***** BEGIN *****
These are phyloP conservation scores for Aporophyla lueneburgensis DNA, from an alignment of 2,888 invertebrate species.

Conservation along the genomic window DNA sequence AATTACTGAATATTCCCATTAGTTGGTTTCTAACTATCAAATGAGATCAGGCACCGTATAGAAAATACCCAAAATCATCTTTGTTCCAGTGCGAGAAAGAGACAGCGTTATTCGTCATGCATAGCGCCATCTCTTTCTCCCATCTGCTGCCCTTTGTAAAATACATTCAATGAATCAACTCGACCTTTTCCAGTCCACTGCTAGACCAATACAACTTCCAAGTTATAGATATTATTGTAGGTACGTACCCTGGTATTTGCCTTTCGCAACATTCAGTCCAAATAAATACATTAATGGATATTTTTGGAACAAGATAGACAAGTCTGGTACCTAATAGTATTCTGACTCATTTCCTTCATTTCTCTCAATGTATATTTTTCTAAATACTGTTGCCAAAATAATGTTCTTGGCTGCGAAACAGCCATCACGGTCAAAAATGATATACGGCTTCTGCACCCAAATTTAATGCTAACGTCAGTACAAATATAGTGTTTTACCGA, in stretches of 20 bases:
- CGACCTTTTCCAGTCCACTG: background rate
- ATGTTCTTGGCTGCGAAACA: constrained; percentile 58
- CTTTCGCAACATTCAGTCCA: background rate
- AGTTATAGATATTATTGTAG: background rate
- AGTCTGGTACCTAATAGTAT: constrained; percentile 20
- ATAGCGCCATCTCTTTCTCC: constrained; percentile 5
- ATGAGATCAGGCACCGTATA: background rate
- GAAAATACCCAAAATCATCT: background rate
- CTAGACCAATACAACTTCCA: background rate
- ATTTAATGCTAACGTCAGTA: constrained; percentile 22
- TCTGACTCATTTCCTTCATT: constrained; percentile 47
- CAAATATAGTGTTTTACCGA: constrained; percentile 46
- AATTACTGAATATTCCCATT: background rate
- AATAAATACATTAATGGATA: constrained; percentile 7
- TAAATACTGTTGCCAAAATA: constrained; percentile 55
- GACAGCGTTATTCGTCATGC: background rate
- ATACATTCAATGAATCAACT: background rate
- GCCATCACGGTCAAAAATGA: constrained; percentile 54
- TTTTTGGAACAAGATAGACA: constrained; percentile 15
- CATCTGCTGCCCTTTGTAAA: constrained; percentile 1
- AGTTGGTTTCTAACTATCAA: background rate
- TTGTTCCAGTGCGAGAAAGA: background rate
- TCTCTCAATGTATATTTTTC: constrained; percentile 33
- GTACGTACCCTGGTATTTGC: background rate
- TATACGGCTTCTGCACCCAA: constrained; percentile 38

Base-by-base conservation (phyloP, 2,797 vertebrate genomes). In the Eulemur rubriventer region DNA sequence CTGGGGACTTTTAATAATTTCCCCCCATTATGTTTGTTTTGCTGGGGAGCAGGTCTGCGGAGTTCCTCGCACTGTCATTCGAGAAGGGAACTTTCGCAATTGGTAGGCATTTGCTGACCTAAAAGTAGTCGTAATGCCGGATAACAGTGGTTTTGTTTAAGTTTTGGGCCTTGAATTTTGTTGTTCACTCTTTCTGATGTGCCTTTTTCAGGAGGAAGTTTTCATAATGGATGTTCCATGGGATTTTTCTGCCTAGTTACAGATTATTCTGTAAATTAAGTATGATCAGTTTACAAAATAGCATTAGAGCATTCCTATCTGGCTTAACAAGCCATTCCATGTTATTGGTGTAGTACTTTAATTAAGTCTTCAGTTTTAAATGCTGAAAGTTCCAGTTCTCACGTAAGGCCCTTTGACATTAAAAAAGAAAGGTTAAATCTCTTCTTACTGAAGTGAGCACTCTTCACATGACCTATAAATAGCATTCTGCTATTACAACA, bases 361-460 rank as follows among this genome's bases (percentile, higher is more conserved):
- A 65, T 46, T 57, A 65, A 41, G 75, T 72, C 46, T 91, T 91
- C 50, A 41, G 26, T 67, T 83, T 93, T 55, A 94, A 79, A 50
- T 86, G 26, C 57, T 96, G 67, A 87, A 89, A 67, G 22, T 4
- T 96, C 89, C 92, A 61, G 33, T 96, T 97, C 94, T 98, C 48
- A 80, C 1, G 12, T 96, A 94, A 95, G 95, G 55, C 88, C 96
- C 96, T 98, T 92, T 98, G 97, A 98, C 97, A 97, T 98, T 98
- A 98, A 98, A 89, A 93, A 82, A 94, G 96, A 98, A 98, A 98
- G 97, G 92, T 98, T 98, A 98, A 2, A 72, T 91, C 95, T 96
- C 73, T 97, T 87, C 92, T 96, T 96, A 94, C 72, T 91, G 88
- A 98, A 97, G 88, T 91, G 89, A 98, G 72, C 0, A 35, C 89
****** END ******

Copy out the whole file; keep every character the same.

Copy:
These are phyloP conservation scores for Aporophyla lueneburgensis DNA, from an alignment of 2,888 invertebrate species.

Conservation along the genomic window DNA sequence AATTACTGAATATTCCCATTAGTTGGTTTCTAACTATCAAATGAGATCAGGCACCGTATAGAAAATACCCAAAATCATCTTTGTTCCAGTGCGAGAAAGAGACAGCGTTATTCGTCATGCATAGCGCCATCTCTTTCTCCCATCTGCTGCCCTTTGTAAAATACATTCAATGAATCAACTCGACCTTTTCCAGTCCACTGCTAGACCAATACAACTTCCAAGTTATAGATATTATTGTAGGTACGTACCCTGGTATTTGCCTTTCGCAACATTCAGTCCAAATAAATACATTAATGGATATTTTTGGAACAAGATAGACAAGTCTGGTACCTAATAGTATTCTGACTCATTTCCTTCATTTCTCTCAATGTATATTTTTCTAAATACTGTTGCCAAAATAATGTTCTTGGCTGCGAAACAGCCATCACGGTCAAAAATGATATACGGCTTCTGCACCCAAATTTAATGCTAACGTCAGTACAAATATAGTGTTTTACCGA, in stretches of 20 bases:
- CGACCTTTTCCAGTCCACTG: background rate
- ATGTTCTTGGCTGCGAAACA: constrained; percentile 58
- CTTTCGCAACATTCAGTCCA: background rate
- AGTTATAGATATTATTGTAG: background rate
- AGTCTGGTACCTAATAGTAT: constrained; percentile 20
- ATAGCGCCATCTCTTTCTCC: constrained; percentile 5
- ATGAGATCAGGCACCGTATA: background rate
- GAAAATACCCAAAATCATCT: background rate
- CTAGACCAATACAACTTCCA: background rate
- ATTTAATGCTAACGTCAGTA: constrained; percentile 22
- TCTGACTCATTTCCTTCATT: constrained; percentile 47
- CAAATATAGTGTTTTACCGA: constrained; percentile 46
- AATTACTGAATATTCCCATT: background rate
- AATAAATACATTAATGGATA: constrained; percentile 7
- TAAATACTGTTGCCAAAATA: constrained; percentile 55
- GACAGCGTTATTCGTCATGC: background rate
- ATACATTCAATGAATCAACT: background rate
- GCCATCACGGTCAAAAATGA: constrained; percentile 54
- TTTTTGGAACAAGATAGACA: constrained; percentile 15
- CATCTGCTGCCCTTTGTAAA: constrained; percentile 1
- AGTTGGTTTCTAACTATCAA: background rate
- TTGTTCCAGTGCGAGAAAGA: background rate
- TCTCTCAATGTATATTTTTC: constrained; percentile 33
- GTACGTACCCTGGTATTTGC: background rate
- TATACGGCTTCTGCACCCAA: constrained; percentile 38

Base-by-base conservation (phyloP, 2,797 vertebrate genomes). In the Eulemur rubriventer region DNA sequence CTGGGGACTTTTAATAATTTCCCCCCATTATGTTTGTTTTGCTGGGGAGCAGGTCTGCGGAGTTCCTCGCACTGTCATTCGAGAAGGGAACTTTCGCAATTGGTAGGCATTTGCTGACCTAAAAGTAGTCGTAATGCCGGATAACAGTGGTTTTGTTTAAGTTTTGGGCCTTGAATTTTGTTGTTCACTCTTTCTGATGTGCCTTTTTCAGGAGGAAGTTTTCATAATGGATGTTCCATGGGATTTTTCTGCCTAGTTACAGATTATTCTGTAAATTAAGTATGATCAGTTTACAAAATAGCATTAGAGCATTCCTATCTGGCTTAACAAGCCATTCCATGTTATTGGTGTAGTACTTTAATTAAGTCTTCAGTTTTAAATGCTGAAAGTTCCAGTTCTCACGTAAGGCCCTTTGACATTAAAAAAGAAAGGTTAAATCTCTTCTTACTGAAGTGAGCACTCTTCACATGACCTATAAATAGCATTCTGCTATTACAACA, bases 361-460 rank as follows among this genome's bases (percentile, higher is more conserved):
- A 65, T 46, T 57, A 65, A 41, G 75, T 72, C 46, T 91, T 91
- C 50, A 41, G 26, T 67, T 83, T 93, T 55, A 94, A 79, A 50
- T 86, G 26, C 57, T 96, G 67, A 87, A 89, A 67, G 22, T 4
- T 96, C 89, C 92, A 61, G 33, T 96, T 97, C 94, T 98, C 48
- A 80, C 1, G 12, T 96, A 94, A 95, G 95, G 55, C 88, C 96
- C 96, T 98, T 92, T 98, G 97, A 98, C 97, A 97, T 98, T 98
- A 98, A 98, A 89, A 93, A 82, A 94, G 96, A 98, A 98, A 98
- G 97, G 92, T 98, T 98, A 98, A 2, A 72, T 91, C 95, T 96
- C 73, T 97, T 87, C 92, T 96, T 96, A 94, C 72, T 91, G 88
- A 98, A 97, G 88, T 91, G 89, A 98, G 72, C 0, A 35, C 89